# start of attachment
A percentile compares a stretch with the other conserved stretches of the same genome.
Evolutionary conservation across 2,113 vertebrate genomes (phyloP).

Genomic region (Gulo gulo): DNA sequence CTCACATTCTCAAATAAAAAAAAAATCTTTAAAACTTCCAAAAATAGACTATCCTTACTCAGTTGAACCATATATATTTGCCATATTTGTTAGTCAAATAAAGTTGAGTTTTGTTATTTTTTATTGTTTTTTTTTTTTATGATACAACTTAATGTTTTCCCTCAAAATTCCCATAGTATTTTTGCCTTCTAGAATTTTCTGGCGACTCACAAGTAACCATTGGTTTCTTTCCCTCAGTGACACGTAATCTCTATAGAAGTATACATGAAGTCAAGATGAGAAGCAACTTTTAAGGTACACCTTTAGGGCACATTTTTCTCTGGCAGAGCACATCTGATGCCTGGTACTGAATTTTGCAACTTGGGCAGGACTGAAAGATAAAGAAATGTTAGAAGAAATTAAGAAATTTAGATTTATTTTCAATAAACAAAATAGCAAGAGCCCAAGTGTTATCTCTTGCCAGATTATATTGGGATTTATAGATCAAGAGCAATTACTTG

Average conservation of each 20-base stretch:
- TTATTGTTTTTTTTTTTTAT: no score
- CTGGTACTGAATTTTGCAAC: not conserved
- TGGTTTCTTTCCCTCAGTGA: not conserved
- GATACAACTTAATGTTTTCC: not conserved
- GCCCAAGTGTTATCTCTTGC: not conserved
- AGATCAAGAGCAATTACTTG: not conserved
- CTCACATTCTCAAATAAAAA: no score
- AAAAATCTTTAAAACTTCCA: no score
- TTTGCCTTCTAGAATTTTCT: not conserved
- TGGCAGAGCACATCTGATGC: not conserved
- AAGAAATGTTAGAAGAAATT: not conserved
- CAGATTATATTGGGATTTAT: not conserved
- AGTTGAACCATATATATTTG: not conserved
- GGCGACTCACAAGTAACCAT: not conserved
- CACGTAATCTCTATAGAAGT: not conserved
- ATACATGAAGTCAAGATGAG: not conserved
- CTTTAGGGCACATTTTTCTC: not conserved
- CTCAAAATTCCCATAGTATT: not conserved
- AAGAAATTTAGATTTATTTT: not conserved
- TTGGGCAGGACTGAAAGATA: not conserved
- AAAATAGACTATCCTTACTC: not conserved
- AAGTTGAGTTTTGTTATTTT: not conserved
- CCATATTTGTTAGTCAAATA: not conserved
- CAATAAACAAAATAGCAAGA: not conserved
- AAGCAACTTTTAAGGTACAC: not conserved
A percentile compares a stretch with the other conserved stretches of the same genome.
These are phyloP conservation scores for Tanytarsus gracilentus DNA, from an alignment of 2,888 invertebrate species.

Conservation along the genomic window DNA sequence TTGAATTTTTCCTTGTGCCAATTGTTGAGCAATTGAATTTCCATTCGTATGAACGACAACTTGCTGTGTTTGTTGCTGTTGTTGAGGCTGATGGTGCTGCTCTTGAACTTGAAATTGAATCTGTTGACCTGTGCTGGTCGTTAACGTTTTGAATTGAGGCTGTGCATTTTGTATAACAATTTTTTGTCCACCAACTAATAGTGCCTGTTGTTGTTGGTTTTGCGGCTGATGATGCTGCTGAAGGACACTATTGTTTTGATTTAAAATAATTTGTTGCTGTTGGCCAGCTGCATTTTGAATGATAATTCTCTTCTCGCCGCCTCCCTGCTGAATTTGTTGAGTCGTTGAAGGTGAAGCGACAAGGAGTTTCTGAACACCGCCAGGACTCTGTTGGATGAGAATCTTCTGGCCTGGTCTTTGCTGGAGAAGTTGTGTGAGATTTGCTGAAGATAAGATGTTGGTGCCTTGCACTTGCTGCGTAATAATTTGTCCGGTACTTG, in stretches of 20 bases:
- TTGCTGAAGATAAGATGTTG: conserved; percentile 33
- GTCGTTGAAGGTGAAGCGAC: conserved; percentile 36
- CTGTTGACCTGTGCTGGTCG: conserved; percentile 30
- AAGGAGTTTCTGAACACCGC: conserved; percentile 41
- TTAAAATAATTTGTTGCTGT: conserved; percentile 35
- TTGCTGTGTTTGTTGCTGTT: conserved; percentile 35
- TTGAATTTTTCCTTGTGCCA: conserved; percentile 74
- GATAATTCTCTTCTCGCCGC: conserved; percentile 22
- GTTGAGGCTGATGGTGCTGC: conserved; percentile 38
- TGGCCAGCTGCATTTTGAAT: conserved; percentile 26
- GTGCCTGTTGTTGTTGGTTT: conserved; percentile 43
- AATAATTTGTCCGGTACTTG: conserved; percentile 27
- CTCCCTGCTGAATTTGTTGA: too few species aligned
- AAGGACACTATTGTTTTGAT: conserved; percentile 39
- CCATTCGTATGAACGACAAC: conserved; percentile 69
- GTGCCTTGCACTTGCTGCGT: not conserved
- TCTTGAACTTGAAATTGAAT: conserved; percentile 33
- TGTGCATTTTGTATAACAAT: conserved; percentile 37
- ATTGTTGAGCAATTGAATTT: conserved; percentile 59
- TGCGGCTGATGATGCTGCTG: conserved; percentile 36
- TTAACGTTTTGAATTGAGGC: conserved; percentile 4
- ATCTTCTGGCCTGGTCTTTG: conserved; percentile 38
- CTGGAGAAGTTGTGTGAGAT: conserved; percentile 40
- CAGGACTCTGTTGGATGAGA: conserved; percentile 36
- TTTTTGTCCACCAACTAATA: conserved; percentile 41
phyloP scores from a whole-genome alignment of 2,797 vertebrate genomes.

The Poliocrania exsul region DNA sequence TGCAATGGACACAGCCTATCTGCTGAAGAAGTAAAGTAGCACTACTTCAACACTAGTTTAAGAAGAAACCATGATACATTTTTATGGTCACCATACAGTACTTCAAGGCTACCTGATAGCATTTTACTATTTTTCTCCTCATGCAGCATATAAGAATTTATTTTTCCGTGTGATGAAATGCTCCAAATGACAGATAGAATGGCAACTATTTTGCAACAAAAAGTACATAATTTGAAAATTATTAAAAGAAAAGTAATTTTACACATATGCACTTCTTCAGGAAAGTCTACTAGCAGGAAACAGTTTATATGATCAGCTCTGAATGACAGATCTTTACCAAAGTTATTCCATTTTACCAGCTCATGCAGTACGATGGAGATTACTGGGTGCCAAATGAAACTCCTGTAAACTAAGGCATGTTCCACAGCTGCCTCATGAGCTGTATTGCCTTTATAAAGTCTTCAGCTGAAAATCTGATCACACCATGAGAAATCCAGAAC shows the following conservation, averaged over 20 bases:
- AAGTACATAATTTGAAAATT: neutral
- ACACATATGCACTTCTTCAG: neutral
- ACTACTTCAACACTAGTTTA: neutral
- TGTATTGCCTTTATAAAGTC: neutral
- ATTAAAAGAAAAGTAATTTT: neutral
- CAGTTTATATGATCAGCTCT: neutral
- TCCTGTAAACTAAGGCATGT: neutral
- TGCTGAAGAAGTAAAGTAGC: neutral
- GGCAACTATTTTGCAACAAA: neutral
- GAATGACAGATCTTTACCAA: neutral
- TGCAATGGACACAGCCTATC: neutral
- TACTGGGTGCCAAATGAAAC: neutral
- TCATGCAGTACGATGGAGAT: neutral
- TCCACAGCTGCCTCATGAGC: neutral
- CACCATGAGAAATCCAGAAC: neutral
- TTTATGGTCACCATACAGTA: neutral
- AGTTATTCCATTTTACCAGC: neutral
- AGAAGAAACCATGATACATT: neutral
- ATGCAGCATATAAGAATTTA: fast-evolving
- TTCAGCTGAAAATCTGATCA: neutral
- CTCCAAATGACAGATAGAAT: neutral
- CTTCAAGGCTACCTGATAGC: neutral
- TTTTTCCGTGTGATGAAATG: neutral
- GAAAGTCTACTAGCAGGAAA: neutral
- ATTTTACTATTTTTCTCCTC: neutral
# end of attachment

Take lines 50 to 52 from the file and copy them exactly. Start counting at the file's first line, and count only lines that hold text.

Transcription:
- TGTGCATTTTGTATAACAAT: conserved; percentile 37
- ATTGTTGAGCAATTGAATTT: conserved; percentile 59
- TGCGGCTGATGATGCTGCTG: conserved; percentile 36